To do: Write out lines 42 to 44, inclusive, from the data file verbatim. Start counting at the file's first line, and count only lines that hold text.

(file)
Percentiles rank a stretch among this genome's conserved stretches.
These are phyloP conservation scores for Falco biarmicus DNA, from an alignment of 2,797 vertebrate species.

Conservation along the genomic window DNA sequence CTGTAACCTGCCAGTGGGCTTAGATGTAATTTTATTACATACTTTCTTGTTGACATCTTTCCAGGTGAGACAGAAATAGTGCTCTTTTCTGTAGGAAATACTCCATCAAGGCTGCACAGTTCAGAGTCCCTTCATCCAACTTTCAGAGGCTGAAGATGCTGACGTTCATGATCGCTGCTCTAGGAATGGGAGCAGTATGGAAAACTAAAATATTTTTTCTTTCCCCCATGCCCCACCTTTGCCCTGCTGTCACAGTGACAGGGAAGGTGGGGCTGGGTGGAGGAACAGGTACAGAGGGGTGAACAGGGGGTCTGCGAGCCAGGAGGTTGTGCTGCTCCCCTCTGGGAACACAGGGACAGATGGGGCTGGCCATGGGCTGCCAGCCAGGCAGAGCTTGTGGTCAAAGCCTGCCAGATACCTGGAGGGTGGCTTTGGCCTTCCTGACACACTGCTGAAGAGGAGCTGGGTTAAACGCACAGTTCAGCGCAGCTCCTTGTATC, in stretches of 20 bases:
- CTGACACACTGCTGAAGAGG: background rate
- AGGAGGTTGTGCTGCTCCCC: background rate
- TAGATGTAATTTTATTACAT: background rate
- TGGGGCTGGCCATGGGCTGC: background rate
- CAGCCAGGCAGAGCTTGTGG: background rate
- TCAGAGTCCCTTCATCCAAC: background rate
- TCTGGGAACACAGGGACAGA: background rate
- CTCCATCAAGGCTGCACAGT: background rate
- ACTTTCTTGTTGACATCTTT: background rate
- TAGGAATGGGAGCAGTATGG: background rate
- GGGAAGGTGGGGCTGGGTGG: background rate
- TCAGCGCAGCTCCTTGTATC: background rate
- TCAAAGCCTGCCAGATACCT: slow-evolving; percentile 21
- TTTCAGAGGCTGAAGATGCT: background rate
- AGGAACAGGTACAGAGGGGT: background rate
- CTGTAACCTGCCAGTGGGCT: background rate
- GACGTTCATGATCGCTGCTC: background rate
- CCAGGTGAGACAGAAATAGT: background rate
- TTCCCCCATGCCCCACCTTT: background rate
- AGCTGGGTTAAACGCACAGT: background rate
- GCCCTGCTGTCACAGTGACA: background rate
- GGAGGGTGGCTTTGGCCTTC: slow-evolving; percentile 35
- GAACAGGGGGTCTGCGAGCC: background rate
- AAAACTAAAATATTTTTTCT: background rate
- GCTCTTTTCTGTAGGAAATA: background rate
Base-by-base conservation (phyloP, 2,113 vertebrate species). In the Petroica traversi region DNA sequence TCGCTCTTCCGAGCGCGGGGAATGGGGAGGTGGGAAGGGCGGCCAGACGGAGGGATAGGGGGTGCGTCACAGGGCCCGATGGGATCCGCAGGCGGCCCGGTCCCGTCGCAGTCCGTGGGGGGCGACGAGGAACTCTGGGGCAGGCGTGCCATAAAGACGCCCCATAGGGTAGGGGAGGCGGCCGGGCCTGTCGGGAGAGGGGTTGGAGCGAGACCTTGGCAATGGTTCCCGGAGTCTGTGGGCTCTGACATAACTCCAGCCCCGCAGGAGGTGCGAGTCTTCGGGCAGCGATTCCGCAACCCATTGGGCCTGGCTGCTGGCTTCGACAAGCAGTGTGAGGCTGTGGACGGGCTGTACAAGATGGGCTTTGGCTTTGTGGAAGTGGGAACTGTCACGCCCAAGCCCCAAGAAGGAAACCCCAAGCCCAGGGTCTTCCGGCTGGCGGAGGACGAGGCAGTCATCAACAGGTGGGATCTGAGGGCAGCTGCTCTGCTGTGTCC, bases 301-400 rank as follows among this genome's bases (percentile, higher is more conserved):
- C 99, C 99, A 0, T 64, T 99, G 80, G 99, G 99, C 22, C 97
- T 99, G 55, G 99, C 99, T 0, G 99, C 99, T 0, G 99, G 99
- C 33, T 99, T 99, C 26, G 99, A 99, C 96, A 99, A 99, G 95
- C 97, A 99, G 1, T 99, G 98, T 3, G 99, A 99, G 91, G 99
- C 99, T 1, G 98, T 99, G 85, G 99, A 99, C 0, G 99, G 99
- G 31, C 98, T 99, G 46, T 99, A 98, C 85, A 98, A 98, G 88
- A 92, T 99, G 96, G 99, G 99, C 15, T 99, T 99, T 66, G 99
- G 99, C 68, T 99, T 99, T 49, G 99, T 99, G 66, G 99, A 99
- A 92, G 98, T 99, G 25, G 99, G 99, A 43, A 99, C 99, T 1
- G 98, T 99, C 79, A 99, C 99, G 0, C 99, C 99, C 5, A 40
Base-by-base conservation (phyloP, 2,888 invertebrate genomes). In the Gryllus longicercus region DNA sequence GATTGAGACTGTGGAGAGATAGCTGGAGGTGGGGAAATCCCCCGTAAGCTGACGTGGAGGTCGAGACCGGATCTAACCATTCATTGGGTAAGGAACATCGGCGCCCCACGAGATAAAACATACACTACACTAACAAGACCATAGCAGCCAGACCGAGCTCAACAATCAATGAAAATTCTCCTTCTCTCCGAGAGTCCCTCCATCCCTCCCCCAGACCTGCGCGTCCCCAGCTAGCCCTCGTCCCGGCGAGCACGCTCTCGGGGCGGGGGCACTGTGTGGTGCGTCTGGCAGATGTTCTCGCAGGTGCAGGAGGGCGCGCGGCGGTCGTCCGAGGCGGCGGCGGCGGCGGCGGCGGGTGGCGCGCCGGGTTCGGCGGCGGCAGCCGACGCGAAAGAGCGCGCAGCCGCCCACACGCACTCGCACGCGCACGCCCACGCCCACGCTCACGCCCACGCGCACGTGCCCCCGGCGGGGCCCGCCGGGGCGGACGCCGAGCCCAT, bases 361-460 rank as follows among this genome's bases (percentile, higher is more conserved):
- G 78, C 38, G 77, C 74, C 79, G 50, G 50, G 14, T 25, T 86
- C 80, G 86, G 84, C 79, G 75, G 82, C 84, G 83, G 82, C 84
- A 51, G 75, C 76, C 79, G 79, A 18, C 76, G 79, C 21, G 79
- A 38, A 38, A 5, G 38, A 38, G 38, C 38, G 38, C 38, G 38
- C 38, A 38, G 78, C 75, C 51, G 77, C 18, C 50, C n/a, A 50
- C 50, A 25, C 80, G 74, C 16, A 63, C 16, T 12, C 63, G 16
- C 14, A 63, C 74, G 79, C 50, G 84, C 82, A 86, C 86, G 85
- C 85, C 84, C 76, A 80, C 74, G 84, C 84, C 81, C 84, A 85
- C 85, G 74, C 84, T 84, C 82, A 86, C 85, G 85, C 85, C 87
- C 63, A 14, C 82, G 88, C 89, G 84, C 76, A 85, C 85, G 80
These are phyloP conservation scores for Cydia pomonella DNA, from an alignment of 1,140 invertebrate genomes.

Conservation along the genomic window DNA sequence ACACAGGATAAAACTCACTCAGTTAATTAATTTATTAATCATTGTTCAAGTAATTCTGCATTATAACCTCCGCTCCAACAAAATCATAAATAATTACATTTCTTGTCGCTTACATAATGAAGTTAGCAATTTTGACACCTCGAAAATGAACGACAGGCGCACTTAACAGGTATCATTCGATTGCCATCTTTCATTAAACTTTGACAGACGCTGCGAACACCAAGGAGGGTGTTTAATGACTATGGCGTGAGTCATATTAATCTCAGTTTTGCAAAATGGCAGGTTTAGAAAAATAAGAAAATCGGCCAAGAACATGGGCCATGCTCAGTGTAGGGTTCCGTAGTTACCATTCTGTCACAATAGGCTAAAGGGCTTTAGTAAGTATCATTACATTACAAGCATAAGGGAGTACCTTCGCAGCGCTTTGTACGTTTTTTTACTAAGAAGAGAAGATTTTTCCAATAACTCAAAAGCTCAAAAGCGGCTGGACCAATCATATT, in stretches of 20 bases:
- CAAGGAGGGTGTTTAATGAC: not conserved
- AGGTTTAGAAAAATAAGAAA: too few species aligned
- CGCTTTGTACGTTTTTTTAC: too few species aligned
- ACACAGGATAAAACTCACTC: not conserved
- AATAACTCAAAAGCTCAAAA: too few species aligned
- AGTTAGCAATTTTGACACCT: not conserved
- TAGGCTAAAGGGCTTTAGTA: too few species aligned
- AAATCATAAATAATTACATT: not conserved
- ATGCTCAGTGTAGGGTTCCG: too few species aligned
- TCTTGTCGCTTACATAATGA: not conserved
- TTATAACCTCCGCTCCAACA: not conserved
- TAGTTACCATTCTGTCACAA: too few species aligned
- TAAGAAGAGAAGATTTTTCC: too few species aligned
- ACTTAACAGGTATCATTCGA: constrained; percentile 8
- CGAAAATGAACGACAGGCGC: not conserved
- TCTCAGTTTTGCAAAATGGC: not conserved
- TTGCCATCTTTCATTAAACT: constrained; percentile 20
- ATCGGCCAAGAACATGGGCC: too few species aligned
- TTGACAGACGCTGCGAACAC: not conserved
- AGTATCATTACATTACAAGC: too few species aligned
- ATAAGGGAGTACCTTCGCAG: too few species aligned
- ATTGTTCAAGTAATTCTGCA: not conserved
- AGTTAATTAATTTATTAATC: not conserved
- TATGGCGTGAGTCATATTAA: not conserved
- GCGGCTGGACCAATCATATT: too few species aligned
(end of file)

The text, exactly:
- C 80, G 86, G 84, C 79, G 75, G 82, C 84, G 83, G 82, C 84
- A 51, G 75, C 76, C 79, G 79, A 18, C 76, G 79, C 21, G 79
- A 38, A 38, A 5, G 38, A 38, G 38, C 38, G 38, C 38, G 38